profile, and a very competent suspension give the car a solid set on the road. The feel, especially on surfaces far from straight and level, is very satisfying--that of a larger, much heavier (say $20,000) vehicle. Although steering and
suspension are several adjustments removed from street competition levels, Golf and Jetta campaign well. They are surprising agile, deft in tight corners and the manual transmission isn't afraid of hard work in lower gears for quicker getaways. The
four-speed automatic, however, is a bit of a bore that dawdles when moving from rest and is inclined to snooze standing upduring moments of mid-range acceleration. The new, identical interiors are much less serious. The dashboard flows and curves
and is softer to the eye. Large instruments and effective air vents are mildly hooded. Radio controls will seem miniaturized to pudgier fingers, but you couldn't miss heater and air switches even if wearing boxing gloves. There are more cup holders
(seven) than most car pools have cups. We must presume that in a five-place car, two riders brought coffee and juice. Fabrics and carpeting--even in the lighted trunk--are inexpensive without appearing cheap. Seats are comfortable, although those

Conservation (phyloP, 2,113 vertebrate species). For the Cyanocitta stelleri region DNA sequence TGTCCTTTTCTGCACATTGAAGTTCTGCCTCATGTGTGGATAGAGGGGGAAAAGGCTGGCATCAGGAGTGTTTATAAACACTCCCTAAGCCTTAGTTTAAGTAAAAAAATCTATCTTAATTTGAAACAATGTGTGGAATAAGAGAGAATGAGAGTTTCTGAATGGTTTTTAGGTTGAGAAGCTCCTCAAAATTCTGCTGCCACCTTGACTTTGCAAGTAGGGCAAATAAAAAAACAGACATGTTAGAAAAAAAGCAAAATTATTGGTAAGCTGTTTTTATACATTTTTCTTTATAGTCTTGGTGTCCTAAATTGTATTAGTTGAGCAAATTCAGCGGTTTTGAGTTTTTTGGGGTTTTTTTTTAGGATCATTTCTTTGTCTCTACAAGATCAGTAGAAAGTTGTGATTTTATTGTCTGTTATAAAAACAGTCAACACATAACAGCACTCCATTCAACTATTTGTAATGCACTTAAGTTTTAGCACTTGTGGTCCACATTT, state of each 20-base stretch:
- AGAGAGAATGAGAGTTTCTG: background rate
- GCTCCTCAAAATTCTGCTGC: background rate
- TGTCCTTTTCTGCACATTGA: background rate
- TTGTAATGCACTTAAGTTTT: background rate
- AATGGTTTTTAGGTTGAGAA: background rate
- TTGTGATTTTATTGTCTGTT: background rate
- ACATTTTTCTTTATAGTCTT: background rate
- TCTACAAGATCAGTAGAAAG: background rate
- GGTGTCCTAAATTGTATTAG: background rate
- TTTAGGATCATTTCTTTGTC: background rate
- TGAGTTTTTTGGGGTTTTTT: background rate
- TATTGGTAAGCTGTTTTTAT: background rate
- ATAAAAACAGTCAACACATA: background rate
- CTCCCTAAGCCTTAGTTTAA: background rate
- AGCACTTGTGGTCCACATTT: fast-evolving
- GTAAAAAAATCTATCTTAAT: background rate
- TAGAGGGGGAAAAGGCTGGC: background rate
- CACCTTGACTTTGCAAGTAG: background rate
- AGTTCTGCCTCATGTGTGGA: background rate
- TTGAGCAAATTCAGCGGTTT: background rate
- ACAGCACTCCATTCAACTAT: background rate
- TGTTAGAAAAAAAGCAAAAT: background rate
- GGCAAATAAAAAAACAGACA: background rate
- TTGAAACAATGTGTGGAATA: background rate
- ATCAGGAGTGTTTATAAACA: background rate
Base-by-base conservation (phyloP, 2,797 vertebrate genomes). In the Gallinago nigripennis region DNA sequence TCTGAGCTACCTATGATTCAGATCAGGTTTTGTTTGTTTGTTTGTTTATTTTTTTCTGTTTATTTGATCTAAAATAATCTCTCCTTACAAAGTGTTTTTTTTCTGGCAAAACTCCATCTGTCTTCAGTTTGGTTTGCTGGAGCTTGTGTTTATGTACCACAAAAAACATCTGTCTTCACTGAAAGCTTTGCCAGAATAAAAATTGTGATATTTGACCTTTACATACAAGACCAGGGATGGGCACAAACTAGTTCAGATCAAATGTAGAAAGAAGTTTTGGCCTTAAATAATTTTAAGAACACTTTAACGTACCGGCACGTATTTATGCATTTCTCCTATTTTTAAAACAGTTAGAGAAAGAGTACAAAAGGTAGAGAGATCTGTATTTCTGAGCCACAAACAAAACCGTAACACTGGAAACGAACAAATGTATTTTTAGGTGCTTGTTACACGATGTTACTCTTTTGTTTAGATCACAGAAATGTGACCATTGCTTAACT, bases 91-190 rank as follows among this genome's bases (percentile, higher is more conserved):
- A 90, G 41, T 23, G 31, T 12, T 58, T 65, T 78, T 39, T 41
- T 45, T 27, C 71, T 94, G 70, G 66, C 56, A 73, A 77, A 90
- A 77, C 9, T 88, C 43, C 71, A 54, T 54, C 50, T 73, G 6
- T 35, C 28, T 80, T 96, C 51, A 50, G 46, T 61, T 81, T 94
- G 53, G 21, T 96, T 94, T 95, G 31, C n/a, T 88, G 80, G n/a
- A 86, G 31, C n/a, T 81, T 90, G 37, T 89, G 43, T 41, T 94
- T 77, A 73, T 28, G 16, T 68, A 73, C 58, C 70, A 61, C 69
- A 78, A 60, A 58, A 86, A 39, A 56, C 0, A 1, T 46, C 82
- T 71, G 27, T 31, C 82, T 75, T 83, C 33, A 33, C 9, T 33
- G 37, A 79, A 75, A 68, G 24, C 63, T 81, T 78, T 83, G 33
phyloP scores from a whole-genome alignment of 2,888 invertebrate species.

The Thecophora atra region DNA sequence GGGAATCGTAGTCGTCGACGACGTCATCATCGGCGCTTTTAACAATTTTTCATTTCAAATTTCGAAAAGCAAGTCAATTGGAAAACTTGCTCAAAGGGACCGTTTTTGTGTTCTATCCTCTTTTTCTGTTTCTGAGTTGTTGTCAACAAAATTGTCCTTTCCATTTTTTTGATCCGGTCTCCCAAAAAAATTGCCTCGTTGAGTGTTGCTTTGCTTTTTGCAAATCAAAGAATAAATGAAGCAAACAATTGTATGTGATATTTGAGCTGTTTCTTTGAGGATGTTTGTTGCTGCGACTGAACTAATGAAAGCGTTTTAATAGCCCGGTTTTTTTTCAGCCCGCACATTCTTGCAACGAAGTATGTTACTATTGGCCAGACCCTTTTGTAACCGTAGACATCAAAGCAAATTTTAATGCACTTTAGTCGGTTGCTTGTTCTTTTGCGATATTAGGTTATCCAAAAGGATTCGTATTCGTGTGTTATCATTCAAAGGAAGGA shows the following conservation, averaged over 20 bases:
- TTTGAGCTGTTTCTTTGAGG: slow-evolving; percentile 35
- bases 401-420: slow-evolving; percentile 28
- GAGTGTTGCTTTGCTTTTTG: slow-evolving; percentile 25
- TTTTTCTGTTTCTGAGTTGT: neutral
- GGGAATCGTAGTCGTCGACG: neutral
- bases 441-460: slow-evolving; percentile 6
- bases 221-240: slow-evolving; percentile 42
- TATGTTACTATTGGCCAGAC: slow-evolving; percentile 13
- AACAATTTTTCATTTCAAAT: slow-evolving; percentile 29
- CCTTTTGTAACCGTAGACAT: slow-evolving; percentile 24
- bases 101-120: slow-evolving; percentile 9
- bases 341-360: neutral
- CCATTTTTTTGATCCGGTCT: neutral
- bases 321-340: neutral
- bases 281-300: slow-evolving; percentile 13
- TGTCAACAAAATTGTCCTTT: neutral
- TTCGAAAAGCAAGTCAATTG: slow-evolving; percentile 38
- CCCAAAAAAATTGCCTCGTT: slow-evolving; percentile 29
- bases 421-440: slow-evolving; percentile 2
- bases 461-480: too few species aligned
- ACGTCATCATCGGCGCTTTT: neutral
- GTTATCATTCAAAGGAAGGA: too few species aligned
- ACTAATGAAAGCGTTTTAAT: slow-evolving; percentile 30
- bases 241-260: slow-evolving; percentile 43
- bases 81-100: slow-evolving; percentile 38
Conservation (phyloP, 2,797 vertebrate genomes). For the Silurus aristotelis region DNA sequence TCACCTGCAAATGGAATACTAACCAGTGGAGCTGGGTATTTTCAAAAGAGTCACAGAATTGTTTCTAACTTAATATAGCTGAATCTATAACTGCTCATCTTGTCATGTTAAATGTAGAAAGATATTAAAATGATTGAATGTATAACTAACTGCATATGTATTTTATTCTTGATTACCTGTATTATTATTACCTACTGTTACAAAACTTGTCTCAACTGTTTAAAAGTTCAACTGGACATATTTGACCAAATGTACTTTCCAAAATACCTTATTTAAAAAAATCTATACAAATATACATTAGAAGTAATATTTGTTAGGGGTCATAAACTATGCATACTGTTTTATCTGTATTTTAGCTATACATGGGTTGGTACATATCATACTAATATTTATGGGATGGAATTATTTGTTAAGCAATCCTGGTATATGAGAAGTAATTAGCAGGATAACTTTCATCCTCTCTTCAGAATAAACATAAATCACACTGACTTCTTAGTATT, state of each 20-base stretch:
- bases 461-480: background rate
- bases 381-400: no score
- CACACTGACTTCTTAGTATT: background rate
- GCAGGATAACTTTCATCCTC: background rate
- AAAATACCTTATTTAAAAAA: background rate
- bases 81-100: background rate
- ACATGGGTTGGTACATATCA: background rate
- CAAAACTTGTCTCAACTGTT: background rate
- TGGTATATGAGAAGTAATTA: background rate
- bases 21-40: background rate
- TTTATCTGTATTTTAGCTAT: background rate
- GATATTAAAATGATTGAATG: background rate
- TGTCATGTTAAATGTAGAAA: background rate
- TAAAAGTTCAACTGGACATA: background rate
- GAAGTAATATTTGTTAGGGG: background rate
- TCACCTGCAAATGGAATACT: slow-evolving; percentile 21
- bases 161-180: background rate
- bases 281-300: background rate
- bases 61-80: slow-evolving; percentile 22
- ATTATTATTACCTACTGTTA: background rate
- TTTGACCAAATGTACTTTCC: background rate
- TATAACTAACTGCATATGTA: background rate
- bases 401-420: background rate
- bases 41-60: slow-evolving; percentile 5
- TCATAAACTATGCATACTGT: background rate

dumb belts do little to keep a body from rocking and flapping. Trying to depart the car with a shoulder strap still hooked to the window frame is a 10-point optional maneuver on any obstacle course. Some may see a comparison between Golfs and
Beetles as arguing peaches and pears. Volkswagen sold more than 20 million Beetles in the past 60 years and long ago overtook the Model T as world champion. Yet i
n its first 20 years, despite VW's current dithers and reliability slithers, Golf sales already are 14 million and counting. 1993 Volkswagen Golf III GL and Jetta III GL The Good Shades of Beetle reliability, durability. High value, long list
of basic equipment. Engine feels stronger, sounder than numbers suggest. Heftier feel of heavier, more expensive car. The Bad No air bags on 1993 models. Dangling pedals. The Ugly Ordinary styling comes close. Cost Base: Golf,
$11,600. Jetta, $12,800. As tested: Golf, $14,505. Jetta, $14,830. Engine 2.0 liter, 4-cylinder, developing 115 horsepower. Type Front-engine, front-drive, compact sedan and hatchback. Performance Golf, 0-60 m.p.h., as tested, with
automatic, 12.7 seconds. Jetta, with 5-speed manual, 11 seconds. Top speed, estimated for both, 120 m.p.h. Fuel consumption, EPA city and hig
way, Golf, 21 and 29 m.p.g. with automatic. Jetta, 23 and 30 m.p.g. with manual. Curb Weight Golf, four-door, 2,577 pounds. Jetta, four-door, 2,647 pounds.